The team announced on Friday evening that it has signed the veteran forward to an eight-year contract that will pay him an average annual salary of $5.75 million.
That comes out to a total dollar amount of $46 million.
“T.J. is an invaluable member of our team and we felt it was imperative for us to re-sign him in a competitive free agent market,” general manager Brian MacLellan said in a statement released by the team. “T.J. is a highly competitive player with a tremendous skill set; he epitomizes the kind of player our team must have in order for us to continue to put ourselves in a position to compete in this League.”
Oshie is coming off of a career year for the Capitals that saw him score 33 goals to go with 28 assists in only 68 games.
While the team is almost certainly ecstatic to bring him back (and better off in the short-term), that eight-year commitment could be a risky one long-term. While Oshie is still a top-line player and was one of the most productive forwards in the league this past season, he is also already 30 years old. Giving that much term to a player that has already celebrated his 30th birthday usually ends up becoming an issue before the contract expires. But that is still pretty far down the road, and the Capitals are a better team in the short-term with him back in the mix. If he proves to be an essential ingredient in maybe bringing a Stanley Cup to Washington, they certainly won’t complain about maybe having to deal with a bad contract in five or six years.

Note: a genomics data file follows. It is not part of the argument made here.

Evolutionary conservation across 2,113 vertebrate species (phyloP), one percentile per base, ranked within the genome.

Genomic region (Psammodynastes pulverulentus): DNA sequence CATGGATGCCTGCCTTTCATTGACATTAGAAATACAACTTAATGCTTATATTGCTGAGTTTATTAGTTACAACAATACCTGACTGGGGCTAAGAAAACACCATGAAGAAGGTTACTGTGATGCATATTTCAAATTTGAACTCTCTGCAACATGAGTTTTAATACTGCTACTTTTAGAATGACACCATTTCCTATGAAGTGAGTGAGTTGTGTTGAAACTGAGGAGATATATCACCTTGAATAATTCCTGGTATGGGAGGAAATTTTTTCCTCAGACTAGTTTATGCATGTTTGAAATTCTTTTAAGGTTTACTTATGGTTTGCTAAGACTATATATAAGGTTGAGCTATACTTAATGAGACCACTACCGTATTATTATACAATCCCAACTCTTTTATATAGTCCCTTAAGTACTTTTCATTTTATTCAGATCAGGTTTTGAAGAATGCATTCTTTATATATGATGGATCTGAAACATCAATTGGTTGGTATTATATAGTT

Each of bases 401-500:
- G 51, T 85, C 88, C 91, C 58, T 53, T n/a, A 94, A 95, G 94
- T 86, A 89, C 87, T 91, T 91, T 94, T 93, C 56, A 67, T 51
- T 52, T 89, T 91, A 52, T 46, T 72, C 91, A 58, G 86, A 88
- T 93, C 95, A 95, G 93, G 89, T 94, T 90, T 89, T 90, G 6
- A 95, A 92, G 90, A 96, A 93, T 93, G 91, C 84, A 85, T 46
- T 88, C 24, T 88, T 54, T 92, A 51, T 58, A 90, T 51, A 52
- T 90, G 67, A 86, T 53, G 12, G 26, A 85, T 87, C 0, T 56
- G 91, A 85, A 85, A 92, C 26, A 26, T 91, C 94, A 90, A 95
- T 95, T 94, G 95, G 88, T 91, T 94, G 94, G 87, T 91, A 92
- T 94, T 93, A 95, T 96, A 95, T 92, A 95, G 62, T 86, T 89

In two years with the Capitals he has 59 goals and 48 assists (107 points) in 148 games.
His re-signing with the Capitals also puts a pretty significant dent in the upcoming free agent class as Oshie was looking to be one of the most sought after players on the open market.
On Friday, shortly after the Blackhawks overhauled their roster, there was speculation they might make a run at him as a potential Artemi Panarin replacement. Obviously, they will have to now look elsewhere. With Oshie no longer available the biggest names that could be available would be Alexander Radulov (assuming he and the Montreal Canadiens can not come to terms) or Ilya Kovalchuk (if he makes a return to the NHL).
CHICAGO — If it wasn’t clear that Andrew Barroway is running the show in Arizona, it sure is now.
Since Barroway bought out his minority partners earlier this month, the Coyotes have cut ties with captain Shane Doan, traded goalie Mike Smith, and parted ways with head coach Dave Tippett.
That is no coincidence. Doan, Smith, and Tippett were the old guard, and Barroway wants to chart a new path.
For the breakup with Tippett, Barroway cited “philosophical differences on how to build” the team.
“I mean, he’s 100 percent owner,” GM John Chayka said Friday before the NHL Entry Draft. “Usually those guys do have some influence. … I think he’s trying to do what’s right for the organization moving forward. He wants to help find us an arena and keep us (in Arizona) long term. He wants to help us build a team. He’s invested emotionally, financially, everything. I respect that about him.”
Read more: ‘It was the owner’s decision’
But the shakeup hasn’t been easy on Chayka, who now has to find a new head coach, in addition to everything else on his plate.
“I’m 24 hours past Dave Tippett, and he’s a tough guy to get over,” said Chayka. “I’m focused on picking the best player tonight, then going from there.”
The Coyotes have the 23rd overall pick tonight. That was the selection they got from Minnesota in the Martin Hanzal trade. Arizona’s pick, the seventh overall selection, went to the Rangers in today’s Derek Stepan trade.
Hectic times for the Desert Dogs.
Related: Coyotes acquire Niklas Hjalmarsson from Chicago